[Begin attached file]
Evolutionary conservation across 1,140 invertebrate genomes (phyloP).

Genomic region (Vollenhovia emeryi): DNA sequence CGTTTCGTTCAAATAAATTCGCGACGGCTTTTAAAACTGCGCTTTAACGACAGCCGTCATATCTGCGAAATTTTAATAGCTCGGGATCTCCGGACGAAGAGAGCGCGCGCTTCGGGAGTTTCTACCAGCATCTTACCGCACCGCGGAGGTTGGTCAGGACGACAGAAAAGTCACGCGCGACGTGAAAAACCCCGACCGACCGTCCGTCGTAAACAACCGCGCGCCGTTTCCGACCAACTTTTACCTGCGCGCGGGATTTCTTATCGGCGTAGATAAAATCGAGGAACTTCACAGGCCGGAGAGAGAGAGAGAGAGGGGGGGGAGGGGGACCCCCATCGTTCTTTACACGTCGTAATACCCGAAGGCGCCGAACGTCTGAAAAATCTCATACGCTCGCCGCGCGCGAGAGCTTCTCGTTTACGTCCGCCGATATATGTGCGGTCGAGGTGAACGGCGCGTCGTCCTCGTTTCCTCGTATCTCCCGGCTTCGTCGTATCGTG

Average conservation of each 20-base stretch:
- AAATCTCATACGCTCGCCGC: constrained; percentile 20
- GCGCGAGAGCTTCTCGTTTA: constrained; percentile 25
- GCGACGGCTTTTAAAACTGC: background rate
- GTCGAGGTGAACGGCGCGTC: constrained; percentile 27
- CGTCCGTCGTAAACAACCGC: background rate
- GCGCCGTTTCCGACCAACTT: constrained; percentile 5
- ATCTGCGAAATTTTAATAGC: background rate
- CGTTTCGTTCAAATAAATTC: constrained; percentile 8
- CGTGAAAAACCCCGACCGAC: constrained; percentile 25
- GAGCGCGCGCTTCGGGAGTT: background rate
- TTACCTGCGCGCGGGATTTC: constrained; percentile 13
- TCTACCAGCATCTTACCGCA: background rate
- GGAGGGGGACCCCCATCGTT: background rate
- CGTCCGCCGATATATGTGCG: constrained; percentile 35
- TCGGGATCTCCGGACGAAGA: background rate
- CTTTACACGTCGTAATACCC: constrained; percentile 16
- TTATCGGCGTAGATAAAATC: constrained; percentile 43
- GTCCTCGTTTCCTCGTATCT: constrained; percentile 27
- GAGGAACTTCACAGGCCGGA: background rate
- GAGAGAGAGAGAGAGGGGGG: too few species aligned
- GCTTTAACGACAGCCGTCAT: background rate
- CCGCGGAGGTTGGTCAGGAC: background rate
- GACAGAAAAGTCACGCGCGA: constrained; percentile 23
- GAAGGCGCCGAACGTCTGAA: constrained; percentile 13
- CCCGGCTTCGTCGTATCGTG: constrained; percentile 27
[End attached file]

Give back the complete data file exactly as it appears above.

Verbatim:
Evolutionary conservation across 1,140 invertebrate genomes (phyloP).

Genomic region (Vollenhovia emeryi): DNA sequence CGTTTCGTTCAAATAAATTCGCGACGGCTTTTAAAACTGCGCTTTAACGACAGCCGTCATATCTGCGAAATTTTAATAGCTCGGGATCTCCGGACGAAGAGAGCGCGCGCTTCGGGAGTTTCTACCAGCATCTTACCGCACCGCGGAGGTTGGTCAGGACGACAGAAAAGTCACGCGCGACGTGAAAAACCCCGACCGACCGTCCGTCGTAAACAACCGCGCGCCGTTTCCGACCAACTTTTACCTGCGCGCGGGATTTCTTATCGGCGTAGATAAAATCGAGGAACTTCACAGGCCGGAGAGAGAGAGAGAGAGGGGGGGGAGGGGGACCCCCATCGTTCTTTACACGTCGTAATACCCGAAGGCGCCGAACGTCTGAAAAATCTCATACGCTCGCCGCGCGCGAGAGCTTCTCGTTTACGTCCGCCGATATATGTGCGGTCGAGGTGAACGGCGCGTCGTCCTCGTTTCCTCGTATCTCCCGGCTTCGTCGTATCGTG

Average conservation of each 20-base stretch:
- AAATCTCATACGCTCGCCGC: constrained; percentile 20
- GCGCGAGAGCTTCTCGTTTA: constrained; percentile 25
- GCGACGGCTTTTAAAACTGC: background rate
- GTCGAGGTGAACGGCGCGTC: constrained; percentile 27
- CGTCCGTCGTAAACAACCGC: background rate
- GCGCCGTTTCCGACCAACTT: constrained; percentile 5
- ATCTGCGAAATTTTAATAGC: background rate
- CGTTTCGTTCAAATAAATTC: constrained; percentile 8
- CGTGAAAAACCCCGACCGAC: constrained; percentile 25
- GAGCGCGCGCTTCGGGAGTT: background rate
- TTACCTGCGCGCGGGATTTC: constrained; percentile 13
- TCTACCAGCATCTTACCGCA: background rate
- GGAGGGGGACCCCCATCGTT: background rate
- CGTCCGCCGATATATGTGCG: constrained; percentile 35
- TCGGGATCTCCGGACGAAGA: background rate
- CTTTACACGTCGTAATACCC: constrained; percentile 16
- TTATCGGCGTAGATAAAATC: constrained; percentile 43
- GTCCTCGTTTCCTCGTATCT: constrained; percentile 27
- GAGGAACTTCACAGGCCGGA: background rate
- GAGAGAGAGAGAGAGGGGGG: too few species aligned
- GCTTTAACGACAGCCGTCAT: background rate
- CCGCGGAGGTTGGTCAGGAC: background rate
- GACAGAAAAGTCACGCGCGA: constrained; percentile 23
- GAAGGCGCCGAACGTCTGAA: constrained; percentile 13
- CCCGGCTTCGTCGTATCGTG: constrained; percentile 27